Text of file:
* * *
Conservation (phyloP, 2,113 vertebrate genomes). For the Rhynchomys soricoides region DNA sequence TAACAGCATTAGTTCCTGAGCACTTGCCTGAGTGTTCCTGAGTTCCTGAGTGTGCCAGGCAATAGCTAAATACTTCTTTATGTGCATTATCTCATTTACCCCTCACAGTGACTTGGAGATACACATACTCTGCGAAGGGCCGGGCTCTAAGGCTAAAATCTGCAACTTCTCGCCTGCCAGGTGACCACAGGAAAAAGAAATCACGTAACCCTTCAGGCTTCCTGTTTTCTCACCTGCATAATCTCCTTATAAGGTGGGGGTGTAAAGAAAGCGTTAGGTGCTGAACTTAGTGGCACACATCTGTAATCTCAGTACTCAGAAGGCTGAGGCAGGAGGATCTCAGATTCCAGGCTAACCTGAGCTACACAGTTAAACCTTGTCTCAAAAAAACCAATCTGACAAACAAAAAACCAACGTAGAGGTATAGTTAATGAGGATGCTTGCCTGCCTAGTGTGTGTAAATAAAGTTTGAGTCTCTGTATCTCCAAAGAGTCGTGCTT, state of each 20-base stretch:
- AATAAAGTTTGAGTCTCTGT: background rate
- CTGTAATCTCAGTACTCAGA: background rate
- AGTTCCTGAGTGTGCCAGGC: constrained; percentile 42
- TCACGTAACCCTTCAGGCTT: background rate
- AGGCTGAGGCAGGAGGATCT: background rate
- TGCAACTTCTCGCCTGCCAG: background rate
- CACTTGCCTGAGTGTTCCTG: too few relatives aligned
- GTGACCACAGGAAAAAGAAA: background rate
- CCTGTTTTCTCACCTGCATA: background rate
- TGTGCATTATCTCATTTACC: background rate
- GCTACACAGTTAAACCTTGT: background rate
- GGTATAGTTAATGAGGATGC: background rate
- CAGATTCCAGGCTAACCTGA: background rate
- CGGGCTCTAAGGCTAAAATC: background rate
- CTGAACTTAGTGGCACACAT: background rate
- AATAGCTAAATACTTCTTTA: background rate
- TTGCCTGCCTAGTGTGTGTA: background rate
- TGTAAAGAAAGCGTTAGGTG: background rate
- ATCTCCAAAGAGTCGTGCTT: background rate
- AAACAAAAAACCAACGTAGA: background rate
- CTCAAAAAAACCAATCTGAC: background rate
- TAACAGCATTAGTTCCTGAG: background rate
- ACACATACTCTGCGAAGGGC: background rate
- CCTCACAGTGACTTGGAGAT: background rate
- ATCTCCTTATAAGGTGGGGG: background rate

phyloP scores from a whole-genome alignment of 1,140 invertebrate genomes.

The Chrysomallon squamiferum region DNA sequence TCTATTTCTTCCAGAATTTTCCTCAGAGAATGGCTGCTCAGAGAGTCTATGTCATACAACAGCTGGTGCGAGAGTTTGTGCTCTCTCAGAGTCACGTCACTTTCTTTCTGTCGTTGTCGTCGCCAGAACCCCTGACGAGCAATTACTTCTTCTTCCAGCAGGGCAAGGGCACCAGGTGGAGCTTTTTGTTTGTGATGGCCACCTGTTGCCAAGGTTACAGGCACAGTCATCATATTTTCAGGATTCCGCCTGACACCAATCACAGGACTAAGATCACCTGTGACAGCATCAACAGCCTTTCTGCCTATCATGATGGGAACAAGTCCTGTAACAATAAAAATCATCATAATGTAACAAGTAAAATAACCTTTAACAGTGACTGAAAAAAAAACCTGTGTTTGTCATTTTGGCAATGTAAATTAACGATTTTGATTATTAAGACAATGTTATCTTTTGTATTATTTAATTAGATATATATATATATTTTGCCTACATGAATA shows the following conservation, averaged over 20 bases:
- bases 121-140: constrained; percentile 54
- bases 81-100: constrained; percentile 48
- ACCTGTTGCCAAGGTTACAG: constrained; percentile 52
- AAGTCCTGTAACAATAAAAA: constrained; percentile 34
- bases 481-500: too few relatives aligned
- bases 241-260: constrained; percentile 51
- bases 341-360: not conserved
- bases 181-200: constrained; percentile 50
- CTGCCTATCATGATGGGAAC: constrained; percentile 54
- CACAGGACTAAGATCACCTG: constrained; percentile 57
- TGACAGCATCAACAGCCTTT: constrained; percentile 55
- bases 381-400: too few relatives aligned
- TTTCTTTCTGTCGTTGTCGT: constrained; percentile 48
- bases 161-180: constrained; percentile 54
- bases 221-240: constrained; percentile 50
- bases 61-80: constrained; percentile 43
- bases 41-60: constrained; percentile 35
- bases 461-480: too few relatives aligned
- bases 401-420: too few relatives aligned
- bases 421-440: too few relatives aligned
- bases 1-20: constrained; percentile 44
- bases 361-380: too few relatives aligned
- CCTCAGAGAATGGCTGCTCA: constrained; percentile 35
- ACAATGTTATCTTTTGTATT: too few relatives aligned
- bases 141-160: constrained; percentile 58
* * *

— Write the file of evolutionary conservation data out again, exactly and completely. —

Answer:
Conservation (phyloP, 2,113 vertebrate genomes). For the Rhynchomys soricoides region DNA sequence TAACAGCATTAGTTCCTGAGCACTTGCCTGAGTGTTCCTGAGTTCCTGAGTGTGCCAGGCAATAGCTAAATACTTCTTTATGTGCATTATCTCATTTACCCCTCACAGTGACTTGGAGATACACATACTCTGCGAAGGGCCGGGCTCTAAGGCTAAAATCTGCAACTTCTCGCCTGCCAGGTGACCACAGGAAAAAGAAATCACGTAACCCTTCAGGCTTCCTGTTTTCTCACCTGCATAATCTCCTTATAAGGTGGGGGTGTAAAGAAAGCGTTAGGTGCTGAACTTAGTGGCACACATCTGTAATCTCAGTACTCAGAAGGCTGAGGCAGGAGGATCTCAGATTCCAGGCTAACCTGAGCTACACAGTTAAACCTTGTCTCAAAAAAACCAATCTGACAAACAAAAAACCAACGTAGAGGTATAGTTAATGAGGATGCTTGCCTGCCTAGTGTGTGTAAATAAAGTTTGAGTCTCTGTATCTCCAAAGAGTCGTGCTT, state of each 20-base stretch:
- AATAAAGTTTGAGTCTCTGT: background rate
- CTGTAATCTCAGTACTCAGA: background rate
- AGTTCCTGAGTGTGCCAGGC: constrained; percentile 42
- TCACGTAACCCTTCAGGCTT: background rate
- AGGCTGAGGCAGGAGGATCT: background rate
- TGCAACTTCTCGCCTGCCAG: background rate
- CACTTGCCTGAGTGTTCCTG: too few relatives aligned
- GTGACCACAGGAAAAAGAAA: background rate
- CCTGTTTTCTCACCTGCATA: background rate
- TGTGCATTATCTCATTTACC: background rate
- GCTACACAGTTAAACCTTGT: background rate
- GGTATAGTTAATGAGGATGC: background rate
- CAGATTCCAGGCTAACCTGA: background rate
- CGGGCTCTAAGGCTAAAATC: background rate
- CTGAACTTAGTGGCACACAT: background rate
- AATAGCTAAATACTTCTTTA: background rate
- TTGCCTGCCTAGTGTGTGTA: background rate
- TGTAAAGAAAGCGTTAGGTG: background rate
- ATCTCCAAAGAGTCGTGCTT: background rate
- AAACAAAAAACCAACGTAGA: background rate
- CTCAAAAAAACCAATCTGAC: background rate
- TAACAGCATTAGTTCCTGAG: background rate
- ACACATACTCTGCGAAGGGC: background rate
- CCTCACAGTGACTTGGAGAT: background rate
- ATCTCCTTATAAGGTGGGGG: background rate

phyloP scores from a whole-genome alignment of 1,140 invertebrate genomes.

The Chrysomallon squamiferum region DNA sequence TCTATTTCTTCCAGAATTTTCCTCAGAGAATGGCTGCTCAGAGAGTCTATGTCATACAACAGCTGGTGCGAGAGTTTGTGCTCTCTCAGAGTCACGTCACTTTCTTTCTGTCGTTGTCGTCGCCAGAACCCCTGACGAGCAATTACTTCTTCTTCCAGCAGGGCAAGGGCACCAGGTGGAGCTTTTTGTTTGTGATGGCCACCTGTTGCCAAGGTTACAGGCACAGTCATCATATTTTCAGGATTCCGCCTGACACCAATCACAGGACTAAGATCACCTGTGACAGCATCAACAGCCTTTCTGCCTATCATGATGGGAACAAGTCCTGTAACAATAAAAATCATCATAATGTAACAAGTAAAATAACCTTTAACAGTGACTGAAAAAAAAACCTGTGTTTGTCATTTTGGCAATGTAAATTAACGATTTTGATTATTAAGACAATGTTATCTTTTGTATTATTTAATTAGATATATATATATATTTTGCCTACATGAATA shows the following conservation, averaged over 20 bases:
- bases 121-140: constrained; percentile 54
- bases 81-100: constrained; percentile 48
- ACCTGTTGCCAAGGTTACAG: constrained; percentile 52
- AAGTCCTGTAACAATAAAAA: constrained; percentile 34
- bases 481-500: too few relatives aligned
- bases 241-260: constrained; percentile 51
- bases 341-360: not conserved
- bases 181-200: constrained; percentile 50
- CTGCCTATCATGATGGGAAC: constrained; percentile 54
- CACAGGACTAAGATCACCTG: constrained; percentile 57
- TGACAGCATCAACAGCCTTT: constrained; percentile 55
- bases 381-400: too few relatives aligned
- TTTCTTTCTGTCGTTGTCGT: constrained; percentile 48
- bases 161-180: constrained; percentile 54
- bases 221-240: constrained; percentile 50
- bases 61-80: constrained; percentile 43
- bases 41-60: constrained; percentile 35
- bases 461-480: too few relatives aligned
- bases 401-420: too few relatives aligned
- bases 421-440: too few relatives aligned
- bases 1-20: constrained; percentile 44
- bases 361-380: too few relatives aligned
- CCTCAGAGAATGGCTGCTCA: constrained; percentile 35
- ACAATGTTATCTTTTGTATT: too few relatives aligned
- bases 141-160: constrained; percentile 58